Interleukin-18 as a Predictor of Future Events in Patients With Acute Coronary Syndromes

M. Hartford, O. Wiklund, L. M. Hulten, A. Persson, T. Karlsson, J. Herlitz, J. Hulthe, K. Caidahl
2010 Arteriosclerosis, Thrombosis and Vascular Biology  
Objective-The aim of this study was to assess the short-and long-term prognostic significance of interleukin-18 levels in patients with acute coronary syndromes (ACS). Methods and Results-In patients hospitalized with ACS (median age, 66 years; 30% females), we evaluated associations of serum IL-18 levels from day 1 (nϭ1261) with the short-(Ͻ3 months) and long-term (median, 7.6 years) risk of death, development of congestive heart failure (CHF), and myocardial infarction (MI). IL-18 was not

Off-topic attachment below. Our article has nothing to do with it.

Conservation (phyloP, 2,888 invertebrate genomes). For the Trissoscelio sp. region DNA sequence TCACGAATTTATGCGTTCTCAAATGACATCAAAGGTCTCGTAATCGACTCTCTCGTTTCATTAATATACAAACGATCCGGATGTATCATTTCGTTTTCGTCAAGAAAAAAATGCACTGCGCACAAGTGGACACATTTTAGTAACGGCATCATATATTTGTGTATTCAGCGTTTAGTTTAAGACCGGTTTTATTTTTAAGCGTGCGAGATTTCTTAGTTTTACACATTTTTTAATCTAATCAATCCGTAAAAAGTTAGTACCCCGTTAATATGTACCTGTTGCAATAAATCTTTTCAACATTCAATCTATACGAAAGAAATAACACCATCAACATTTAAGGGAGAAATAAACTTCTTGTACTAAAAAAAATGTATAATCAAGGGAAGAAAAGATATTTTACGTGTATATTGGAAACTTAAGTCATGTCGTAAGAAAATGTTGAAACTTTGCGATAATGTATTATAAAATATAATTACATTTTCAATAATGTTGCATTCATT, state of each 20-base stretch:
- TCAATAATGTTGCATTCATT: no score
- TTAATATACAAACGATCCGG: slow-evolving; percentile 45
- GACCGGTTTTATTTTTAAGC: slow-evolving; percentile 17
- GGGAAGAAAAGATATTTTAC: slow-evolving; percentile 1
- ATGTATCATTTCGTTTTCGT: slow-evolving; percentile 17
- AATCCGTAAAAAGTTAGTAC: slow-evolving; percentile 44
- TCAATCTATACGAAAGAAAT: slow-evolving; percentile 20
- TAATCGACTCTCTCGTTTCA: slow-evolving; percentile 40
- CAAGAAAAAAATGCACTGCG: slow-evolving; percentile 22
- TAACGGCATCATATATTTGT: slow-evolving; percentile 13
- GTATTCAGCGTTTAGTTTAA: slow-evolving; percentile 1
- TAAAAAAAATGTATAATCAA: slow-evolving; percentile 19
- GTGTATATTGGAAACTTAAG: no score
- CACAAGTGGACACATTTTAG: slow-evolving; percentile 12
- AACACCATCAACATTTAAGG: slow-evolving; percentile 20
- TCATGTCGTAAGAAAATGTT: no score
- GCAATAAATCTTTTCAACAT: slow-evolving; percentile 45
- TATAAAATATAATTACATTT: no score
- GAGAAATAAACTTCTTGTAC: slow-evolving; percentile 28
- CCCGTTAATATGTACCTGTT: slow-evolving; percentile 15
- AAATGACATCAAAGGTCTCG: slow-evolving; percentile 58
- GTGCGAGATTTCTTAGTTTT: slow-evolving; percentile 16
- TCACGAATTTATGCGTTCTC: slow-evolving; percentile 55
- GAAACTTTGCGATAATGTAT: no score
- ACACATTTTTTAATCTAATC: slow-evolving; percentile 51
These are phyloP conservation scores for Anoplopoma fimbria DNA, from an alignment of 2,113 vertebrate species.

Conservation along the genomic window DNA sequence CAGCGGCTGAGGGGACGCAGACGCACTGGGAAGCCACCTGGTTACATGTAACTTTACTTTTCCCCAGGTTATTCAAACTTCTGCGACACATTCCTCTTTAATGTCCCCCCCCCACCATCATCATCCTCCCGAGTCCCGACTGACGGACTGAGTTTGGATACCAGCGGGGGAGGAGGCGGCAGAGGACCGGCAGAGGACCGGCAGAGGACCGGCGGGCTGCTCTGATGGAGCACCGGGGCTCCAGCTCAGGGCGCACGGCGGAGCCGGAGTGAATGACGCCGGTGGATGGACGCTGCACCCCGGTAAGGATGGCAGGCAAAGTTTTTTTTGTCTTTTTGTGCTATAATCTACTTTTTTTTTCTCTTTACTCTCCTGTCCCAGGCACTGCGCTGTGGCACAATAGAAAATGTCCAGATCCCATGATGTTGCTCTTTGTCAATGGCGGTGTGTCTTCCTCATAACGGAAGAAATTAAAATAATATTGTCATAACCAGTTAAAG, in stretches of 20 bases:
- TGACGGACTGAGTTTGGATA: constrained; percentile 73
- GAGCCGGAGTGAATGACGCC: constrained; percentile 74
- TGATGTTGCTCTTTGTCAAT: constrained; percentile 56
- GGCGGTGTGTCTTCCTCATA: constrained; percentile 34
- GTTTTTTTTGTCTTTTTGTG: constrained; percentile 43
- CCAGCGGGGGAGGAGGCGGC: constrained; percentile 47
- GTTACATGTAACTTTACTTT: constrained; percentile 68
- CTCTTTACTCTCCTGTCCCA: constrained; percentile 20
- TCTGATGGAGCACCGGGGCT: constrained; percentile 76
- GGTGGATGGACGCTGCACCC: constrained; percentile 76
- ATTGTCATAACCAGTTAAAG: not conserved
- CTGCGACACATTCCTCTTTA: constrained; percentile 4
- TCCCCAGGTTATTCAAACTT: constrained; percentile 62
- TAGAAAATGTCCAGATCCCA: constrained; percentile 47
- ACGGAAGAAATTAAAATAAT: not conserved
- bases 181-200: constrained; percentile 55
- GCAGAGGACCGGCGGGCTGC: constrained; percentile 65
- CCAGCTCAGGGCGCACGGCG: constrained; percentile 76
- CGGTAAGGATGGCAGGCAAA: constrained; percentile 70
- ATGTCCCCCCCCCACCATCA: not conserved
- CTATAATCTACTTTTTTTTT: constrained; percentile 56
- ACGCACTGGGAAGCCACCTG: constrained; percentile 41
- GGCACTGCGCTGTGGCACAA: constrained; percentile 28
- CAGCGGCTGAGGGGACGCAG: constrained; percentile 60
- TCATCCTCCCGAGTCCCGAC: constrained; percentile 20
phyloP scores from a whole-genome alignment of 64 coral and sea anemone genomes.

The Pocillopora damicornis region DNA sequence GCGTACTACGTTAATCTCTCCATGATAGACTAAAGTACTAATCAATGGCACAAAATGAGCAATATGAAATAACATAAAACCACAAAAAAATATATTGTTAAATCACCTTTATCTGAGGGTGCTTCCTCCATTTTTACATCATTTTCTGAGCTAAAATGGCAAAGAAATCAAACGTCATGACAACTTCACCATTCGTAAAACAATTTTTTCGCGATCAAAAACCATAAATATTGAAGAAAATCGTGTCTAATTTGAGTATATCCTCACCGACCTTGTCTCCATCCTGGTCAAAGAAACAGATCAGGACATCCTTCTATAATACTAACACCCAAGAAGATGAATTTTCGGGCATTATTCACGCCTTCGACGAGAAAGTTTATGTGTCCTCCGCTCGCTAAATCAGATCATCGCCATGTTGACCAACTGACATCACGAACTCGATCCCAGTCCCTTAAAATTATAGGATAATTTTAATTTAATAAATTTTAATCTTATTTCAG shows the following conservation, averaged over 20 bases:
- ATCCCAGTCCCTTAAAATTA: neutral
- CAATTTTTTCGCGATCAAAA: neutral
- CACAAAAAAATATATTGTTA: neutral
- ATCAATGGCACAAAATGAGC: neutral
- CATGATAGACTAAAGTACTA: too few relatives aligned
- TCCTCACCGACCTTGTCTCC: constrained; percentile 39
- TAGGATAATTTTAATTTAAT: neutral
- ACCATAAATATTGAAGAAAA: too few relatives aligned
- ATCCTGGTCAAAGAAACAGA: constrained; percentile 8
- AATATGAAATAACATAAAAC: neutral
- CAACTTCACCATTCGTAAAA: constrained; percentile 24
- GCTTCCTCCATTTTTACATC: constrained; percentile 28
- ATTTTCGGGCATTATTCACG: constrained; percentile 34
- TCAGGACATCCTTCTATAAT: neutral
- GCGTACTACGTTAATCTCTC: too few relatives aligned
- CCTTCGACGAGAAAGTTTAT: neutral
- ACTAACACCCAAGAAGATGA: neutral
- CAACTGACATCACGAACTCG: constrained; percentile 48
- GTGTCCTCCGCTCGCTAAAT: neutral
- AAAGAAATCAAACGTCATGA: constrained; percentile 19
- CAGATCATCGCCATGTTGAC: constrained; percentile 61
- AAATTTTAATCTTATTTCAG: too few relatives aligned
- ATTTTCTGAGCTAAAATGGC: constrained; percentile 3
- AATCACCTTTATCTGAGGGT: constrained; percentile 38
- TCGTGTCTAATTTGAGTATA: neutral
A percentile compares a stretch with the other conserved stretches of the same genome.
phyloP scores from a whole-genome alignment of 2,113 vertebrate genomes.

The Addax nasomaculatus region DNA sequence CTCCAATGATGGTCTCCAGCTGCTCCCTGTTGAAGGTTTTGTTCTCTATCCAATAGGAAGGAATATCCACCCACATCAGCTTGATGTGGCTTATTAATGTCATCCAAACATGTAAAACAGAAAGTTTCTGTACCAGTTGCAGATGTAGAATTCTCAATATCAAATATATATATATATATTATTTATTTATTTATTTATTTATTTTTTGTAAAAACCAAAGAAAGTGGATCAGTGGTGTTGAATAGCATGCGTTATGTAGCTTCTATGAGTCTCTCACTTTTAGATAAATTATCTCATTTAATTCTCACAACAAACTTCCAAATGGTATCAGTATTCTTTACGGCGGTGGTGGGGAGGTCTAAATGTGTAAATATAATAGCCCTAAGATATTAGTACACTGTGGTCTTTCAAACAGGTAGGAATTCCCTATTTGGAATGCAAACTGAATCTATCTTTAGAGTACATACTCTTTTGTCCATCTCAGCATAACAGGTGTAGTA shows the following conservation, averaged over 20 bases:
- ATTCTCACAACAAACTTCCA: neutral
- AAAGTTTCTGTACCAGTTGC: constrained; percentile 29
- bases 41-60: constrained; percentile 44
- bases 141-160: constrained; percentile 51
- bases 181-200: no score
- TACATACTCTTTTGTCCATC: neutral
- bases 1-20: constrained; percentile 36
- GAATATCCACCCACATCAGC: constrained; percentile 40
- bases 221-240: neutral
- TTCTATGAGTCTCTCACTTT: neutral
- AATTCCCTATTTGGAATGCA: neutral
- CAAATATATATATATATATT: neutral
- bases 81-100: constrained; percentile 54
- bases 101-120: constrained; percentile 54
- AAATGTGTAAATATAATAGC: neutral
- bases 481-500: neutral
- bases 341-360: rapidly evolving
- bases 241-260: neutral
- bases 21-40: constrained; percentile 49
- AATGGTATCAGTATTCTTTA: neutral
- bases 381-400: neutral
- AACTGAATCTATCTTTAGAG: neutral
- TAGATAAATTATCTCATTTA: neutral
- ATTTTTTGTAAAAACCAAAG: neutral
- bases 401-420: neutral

more » ... . IL-18 was not significantly associated with short-term mortality. In the long term, IL-18 levels were significantly related to all-cause mortality, even after adjustment for clinical confounders (hazard ratio [HR], 1.19; 95% confidence interval, 1.07 to 1.33; Pϭ0.002). Long-term, cardiovascular mortality was univariately related to IL-18, and the adjusted relation between noncardiovascular mortality and IL-18 was highly significant (HR, 1.36; 95% confidence interval, 1.11 to 1.67; Pϭ0.003). IL-18 independently predicted CHF, MI, and cardiovascular death/CHF/MI in both the short and long term. Measurements from day 1 of ACS and 3 months after ACS had a similar power to predict late outcome. Conclusion-The addition of the measurement of IL-18 to clinical variables improved the prediction of risk of all-cause and noncardiovascular mortality. The association between IL-18 and noncardiovascular mortality is intriguing and warrants further study.
doi:10.1161/atvbaha.109.202697 pmid:20689079 fatcat:o5mevnbgtjcaxmjgvbjkumylfu